During concerts, a musician’s wild side emerges, such as when a guitarist destroys an amplifier or a singer eats a zebra. Observe untamed talent with this GrouponLive deal to see Jane’s Addiction at the Landmark Theatre. For $61, you get two tickets for left-, center-left-, or right-orchestra seating on Wednesday, August 8, at 8 p.m. (up to a $122.20 value, including all fees). Doors open at 7 p.m.
Even though Perry Farrell coined the phrase “Alternative Nation,” invented the Lollapalooza concert series, and played midwife to the genre of modern rock in the 1990s, his musical powers are even more attuned in 2012. Jane’s Addiction, comprised of frontman Farrell, guitar wizard Dave Navarro, drummer Stephen Perkins, and Chris Chaney on bass, could be Florida retirees betting on games of shuffleboard and coasting off the success of seminal albums such as Nothing’s Shocking and Ritual De Lo Habitual. Instead, the band lets its freak flag fly with their latest album, The Great Escape Artist, and its subsequent Theatre of the Escapists tour.
Designed for an intimate theater presentation, the tour eschews the rituals of a rock concert to immerse audiences in an extrasensory experience that melds with the sterling sightlines of the Landmark Theatre. Video screens display Parry Farrell’s peripheral visions of sensuality and unbridled weirdness as scantily clad ladies hang from the rafters and scandalous sculptures, erotic art, and unleashed ids flood the stage. As Perry stretches his elastic voice, Dave Navarro proves why he’s one of the most respected modern-rock guitarists and Stephen Perkins beats the drums like Muhammad Ali fluffing a pillow as the band tears through a slew of new tracks and old favorites such as “Jane Says,” “Mountain Song,” and “Been Caught Stealing.”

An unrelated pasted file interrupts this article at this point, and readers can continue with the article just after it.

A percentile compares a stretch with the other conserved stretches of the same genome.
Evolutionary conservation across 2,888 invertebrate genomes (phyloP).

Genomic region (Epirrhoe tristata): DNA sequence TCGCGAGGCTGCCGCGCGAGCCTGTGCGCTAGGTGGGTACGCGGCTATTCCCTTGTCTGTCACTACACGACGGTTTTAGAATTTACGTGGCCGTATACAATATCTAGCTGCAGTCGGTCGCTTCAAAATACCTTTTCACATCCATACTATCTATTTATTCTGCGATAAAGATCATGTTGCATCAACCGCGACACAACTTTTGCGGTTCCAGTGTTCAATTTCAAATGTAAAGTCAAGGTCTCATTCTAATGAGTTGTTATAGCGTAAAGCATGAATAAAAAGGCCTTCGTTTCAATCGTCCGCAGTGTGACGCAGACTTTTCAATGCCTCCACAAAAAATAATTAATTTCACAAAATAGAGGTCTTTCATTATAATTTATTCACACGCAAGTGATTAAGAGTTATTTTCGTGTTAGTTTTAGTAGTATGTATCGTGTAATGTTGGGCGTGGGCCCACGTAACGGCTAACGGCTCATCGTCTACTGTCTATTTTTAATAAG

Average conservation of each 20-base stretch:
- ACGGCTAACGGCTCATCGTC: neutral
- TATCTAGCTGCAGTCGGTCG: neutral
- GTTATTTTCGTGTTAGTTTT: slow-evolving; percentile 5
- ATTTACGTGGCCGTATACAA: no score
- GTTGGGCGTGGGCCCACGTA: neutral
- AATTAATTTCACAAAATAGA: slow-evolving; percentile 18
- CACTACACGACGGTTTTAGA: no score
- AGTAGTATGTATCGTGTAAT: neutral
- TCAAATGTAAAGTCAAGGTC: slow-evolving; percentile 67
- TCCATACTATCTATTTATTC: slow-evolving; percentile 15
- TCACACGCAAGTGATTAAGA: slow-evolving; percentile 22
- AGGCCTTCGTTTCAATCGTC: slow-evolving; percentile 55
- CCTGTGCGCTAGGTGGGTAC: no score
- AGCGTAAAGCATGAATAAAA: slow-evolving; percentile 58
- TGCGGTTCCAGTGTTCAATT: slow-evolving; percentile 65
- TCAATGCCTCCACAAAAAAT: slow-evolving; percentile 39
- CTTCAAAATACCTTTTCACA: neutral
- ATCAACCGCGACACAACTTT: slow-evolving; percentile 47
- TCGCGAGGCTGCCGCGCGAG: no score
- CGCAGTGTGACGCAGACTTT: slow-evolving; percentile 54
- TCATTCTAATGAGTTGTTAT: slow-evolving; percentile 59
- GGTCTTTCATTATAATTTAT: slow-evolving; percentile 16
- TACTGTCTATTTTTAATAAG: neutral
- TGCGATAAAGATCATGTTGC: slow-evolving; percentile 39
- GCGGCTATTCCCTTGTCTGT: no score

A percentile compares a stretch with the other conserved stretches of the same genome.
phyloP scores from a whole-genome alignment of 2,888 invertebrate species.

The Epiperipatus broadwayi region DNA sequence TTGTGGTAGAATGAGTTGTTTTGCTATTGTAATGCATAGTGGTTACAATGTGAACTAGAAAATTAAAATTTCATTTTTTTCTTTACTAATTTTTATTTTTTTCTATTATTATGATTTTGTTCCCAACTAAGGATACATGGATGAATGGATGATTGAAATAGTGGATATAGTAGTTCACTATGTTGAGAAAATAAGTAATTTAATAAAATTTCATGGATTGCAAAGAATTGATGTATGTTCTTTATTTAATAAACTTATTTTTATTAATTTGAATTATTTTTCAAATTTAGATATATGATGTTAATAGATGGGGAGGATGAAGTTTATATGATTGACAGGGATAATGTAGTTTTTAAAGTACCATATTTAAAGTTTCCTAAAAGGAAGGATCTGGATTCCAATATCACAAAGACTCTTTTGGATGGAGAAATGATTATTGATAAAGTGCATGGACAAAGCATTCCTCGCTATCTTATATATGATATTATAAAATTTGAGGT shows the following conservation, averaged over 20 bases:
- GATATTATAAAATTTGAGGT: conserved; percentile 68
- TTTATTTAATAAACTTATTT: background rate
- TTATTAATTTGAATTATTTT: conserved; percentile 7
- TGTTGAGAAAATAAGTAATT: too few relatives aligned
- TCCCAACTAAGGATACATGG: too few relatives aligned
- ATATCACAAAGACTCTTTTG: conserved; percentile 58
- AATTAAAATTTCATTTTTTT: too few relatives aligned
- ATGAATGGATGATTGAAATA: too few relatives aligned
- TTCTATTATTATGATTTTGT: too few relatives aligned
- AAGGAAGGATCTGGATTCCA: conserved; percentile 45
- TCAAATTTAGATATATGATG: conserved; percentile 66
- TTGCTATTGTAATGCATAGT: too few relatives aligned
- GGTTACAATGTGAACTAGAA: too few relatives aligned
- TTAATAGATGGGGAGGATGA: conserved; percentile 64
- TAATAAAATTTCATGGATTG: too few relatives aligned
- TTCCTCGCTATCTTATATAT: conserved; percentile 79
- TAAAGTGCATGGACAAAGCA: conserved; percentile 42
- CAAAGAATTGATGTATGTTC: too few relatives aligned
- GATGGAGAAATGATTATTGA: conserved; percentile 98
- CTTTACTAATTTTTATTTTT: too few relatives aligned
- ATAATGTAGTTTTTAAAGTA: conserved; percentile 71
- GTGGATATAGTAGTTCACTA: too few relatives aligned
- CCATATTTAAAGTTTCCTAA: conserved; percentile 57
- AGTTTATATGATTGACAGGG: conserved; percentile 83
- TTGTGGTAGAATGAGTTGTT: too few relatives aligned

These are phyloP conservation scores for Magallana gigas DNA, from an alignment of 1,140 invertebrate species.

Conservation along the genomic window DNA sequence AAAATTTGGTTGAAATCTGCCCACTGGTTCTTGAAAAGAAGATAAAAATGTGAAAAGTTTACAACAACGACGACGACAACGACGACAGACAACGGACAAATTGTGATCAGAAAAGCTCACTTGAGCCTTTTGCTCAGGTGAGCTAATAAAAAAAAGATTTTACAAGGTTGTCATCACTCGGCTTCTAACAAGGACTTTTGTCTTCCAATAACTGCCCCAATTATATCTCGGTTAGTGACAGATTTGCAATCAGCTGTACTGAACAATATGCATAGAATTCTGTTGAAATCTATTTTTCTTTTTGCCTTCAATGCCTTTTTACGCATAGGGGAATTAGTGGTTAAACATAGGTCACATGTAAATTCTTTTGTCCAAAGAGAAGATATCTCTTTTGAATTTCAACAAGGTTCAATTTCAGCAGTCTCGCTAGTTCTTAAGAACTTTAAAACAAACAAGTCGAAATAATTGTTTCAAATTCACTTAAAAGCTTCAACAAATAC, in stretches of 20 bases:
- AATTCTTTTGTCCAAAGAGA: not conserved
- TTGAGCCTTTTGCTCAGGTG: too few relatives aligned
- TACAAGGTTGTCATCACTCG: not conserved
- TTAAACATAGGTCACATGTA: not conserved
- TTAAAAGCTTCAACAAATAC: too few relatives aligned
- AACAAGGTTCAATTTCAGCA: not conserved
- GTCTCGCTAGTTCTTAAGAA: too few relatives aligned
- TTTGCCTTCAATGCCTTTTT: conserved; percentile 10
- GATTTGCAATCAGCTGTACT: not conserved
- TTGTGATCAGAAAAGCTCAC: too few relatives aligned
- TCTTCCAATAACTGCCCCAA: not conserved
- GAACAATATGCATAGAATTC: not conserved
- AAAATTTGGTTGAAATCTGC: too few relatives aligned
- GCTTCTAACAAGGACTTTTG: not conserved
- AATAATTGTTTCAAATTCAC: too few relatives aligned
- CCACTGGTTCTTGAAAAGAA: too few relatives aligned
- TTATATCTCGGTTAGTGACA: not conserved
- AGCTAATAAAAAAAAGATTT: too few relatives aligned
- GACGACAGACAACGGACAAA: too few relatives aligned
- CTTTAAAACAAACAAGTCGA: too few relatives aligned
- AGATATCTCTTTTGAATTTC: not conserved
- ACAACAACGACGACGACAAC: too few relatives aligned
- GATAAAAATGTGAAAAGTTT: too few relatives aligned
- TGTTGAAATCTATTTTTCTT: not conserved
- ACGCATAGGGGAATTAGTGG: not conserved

Starting the show, New Orleans’s Mutemath revels in the art of fusion and deception. In tracks from its decade-long catalog and latest release, Odd Soul, the band lures ears into a discotheque of pulsating synths and throbbing beats, only to yank the tablecloths of expectations with rampaging guitars and razor-blade vocals.
When the Landmark Theatre opened its doors as a silent-movie house in 1928, it was billed as “the last word in theatrical ornateness and luxuriousness.” After rolling through economic hard times with the saving support of citizens committees and undergoing renovations, the theatre still holds that same glamor. Marble, terrazzo, tapestries, and murals abound throughout the lobby, and the auditorium shines with rich scarlet and gold that transports audiences to an era when Hollywood was filled with refined ladies and gentlemen and movie stars had to carry stenographers to communicate.
362 S Salina St.
Syracuse, New York 13202